As a result, prisons, which are, in principle, meant for isolation, and if possible reformation of socially dangerous elements, have now become places for confinement of ordinary citizens accused of all sorts of crimes regardless of their nature or gravity. Unnecessary arrests and imprisonment, and overcrowding of jails, combined with insufficient prison staff and unbearable living conditions have made prisons breeding grounds for depression, anger and violence, not to mention infectious diseases too.

Due to the overburdened judiciary, there are thousands of undertrials who stay imprisoned for periods longer than the term prescribed as punishment for their crimes. Here, it would be useful to note that of the total number of cases pending during year 2013 (including cases pending trial from the previous year), only 15.2 percent of cases have been disposed off by courts (this figure includes cases which were compounded or withdrawn and cases which have resulted in convictions or acquittals). A whopping 84.8 percent of cases remain pending at the end of year 2013. (NCRB statistics, 2013)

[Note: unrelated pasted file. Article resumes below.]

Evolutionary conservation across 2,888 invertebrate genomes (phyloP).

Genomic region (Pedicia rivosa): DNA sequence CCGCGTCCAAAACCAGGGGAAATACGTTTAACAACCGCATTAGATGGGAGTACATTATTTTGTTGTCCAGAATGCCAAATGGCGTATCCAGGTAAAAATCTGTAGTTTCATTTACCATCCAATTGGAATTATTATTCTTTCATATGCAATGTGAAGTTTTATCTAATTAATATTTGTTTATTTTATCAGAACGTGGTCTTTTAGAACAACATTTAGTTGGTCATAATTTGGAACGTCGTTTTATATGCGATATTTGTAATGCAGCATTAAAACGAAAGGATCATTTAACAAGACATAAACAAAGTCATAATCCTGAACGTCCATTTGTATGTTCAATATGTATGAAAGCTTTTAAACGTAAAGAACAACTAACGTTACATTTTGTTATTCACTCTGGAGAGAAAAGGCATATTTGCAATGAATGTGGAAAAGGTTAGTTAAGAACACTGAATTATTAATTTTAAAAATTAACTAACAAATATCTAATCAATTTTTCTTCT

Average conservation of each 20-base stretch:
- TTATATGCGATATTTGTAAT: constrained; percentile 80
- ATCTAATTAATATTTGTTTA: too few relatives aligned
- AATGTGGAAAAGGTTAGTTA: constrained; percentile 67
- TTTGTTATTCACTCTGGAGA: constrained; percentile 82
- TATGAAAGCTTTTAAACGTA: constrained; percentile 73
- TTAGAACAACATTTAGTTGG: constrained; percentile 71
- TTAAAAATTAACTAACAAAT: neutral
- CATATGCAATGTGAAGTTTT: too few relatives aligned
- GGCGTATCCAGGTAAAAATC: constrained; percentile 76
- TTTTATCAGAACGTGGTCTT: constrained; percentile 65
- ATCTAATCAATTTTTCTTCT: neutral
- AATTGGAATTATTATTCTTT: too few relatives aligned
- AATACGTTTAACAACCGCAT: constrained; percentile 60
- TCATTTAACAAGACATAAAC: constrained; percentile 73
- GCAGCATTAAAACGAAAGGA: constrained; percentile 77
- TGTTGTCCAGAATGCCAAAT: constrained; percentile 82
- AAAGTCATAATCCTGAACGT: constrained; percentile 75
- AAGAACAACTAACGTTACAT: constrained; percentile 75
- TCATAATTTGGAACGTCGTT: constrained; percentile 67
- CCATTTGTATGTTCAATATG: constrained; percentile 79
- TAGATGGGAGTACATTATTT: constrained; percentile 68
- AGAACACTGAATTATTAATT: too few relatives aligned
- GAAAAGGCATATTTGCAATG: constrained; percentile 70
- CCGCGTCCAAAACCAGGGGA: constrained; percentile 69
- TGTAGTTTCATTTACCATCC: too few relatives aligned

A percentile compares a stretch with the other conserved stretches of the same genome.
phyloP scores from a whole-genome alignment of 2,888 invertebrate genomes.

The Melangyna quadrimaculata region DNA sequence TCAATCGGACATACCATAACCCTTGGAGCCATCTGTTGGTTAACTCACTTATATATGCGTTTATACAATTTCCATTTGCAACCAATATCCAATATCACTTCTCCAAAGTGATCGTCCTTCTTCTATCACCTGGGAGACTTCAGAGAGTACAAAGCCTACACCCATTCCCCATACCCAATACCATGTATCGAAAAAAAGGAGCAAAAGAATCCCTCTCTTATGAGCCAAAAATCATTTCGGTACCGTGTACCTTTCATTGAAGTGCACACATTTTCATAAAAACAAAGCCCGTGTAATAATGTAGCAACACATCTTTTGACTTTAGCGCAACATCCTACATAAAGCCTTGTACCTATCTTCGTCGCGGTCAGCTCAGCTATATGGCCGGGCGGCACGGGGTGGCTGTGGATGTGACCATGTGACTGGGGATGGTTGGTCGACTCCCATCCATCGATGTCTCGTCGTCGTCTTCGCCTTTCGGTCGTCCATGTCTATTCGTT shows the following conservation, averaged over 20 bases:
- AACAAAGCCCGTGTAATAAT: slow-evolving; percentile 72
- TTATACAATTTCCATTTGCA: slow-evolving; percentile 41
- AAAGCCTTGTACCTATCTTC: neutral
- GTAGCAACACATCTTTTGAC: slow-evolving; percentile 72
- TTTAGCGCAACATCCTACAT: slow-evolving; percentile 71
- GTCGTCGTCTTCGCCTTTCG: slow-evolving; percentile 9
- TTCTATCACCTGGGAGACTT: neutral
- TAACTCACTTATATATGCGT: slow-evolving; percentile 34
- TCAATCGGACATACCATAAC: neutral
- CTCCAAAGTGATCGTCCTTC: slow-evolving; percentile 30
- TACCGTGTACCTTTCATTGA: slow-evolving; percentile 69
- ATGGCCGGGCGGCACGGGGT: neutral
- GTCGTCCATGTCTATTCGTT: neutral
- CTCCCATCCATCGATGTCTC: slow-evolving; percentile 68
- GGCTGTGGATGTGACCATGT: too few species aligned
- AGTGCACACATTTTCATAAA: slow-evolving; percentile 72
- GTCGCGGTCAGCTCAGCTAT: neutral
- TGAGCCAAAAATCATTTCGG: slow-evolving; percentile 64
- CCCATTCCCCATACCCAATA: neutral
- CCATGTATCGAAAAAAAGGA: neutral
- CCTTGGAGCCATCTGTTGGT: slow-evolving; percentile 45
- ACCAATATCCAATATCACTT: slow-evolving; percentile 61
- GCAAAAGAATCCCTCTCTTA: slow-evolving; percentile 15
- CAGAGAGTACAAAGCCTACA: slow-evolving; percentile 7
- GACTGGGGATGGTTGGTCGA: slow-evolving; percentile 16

Under these circumstances, taking advantage of legal loopholes and biases to have men thrown in prison merely based on a complaint, without evidence, investigation or trial, is one of the easiest methods to harass them. Viewed from the perspective of radical feminist masterminds behind women-centric laws, immediate arrests and incarceration provide instant “justice” (read revenge) to “victim” (read disgruntled) women. The widespread and growing tendency to get men jailed by hook or crook probably also reflects the Indian public’s loss of faith in the legal system, the police and the judiciary. In other words, we probably have extreme faith in the slowness and inefficiency of the system, and can imagine that once someone is pushed into a legal maelstrom, they will not get out of it easily, at least not without serious bruises to their spirit if not its complete annihilation.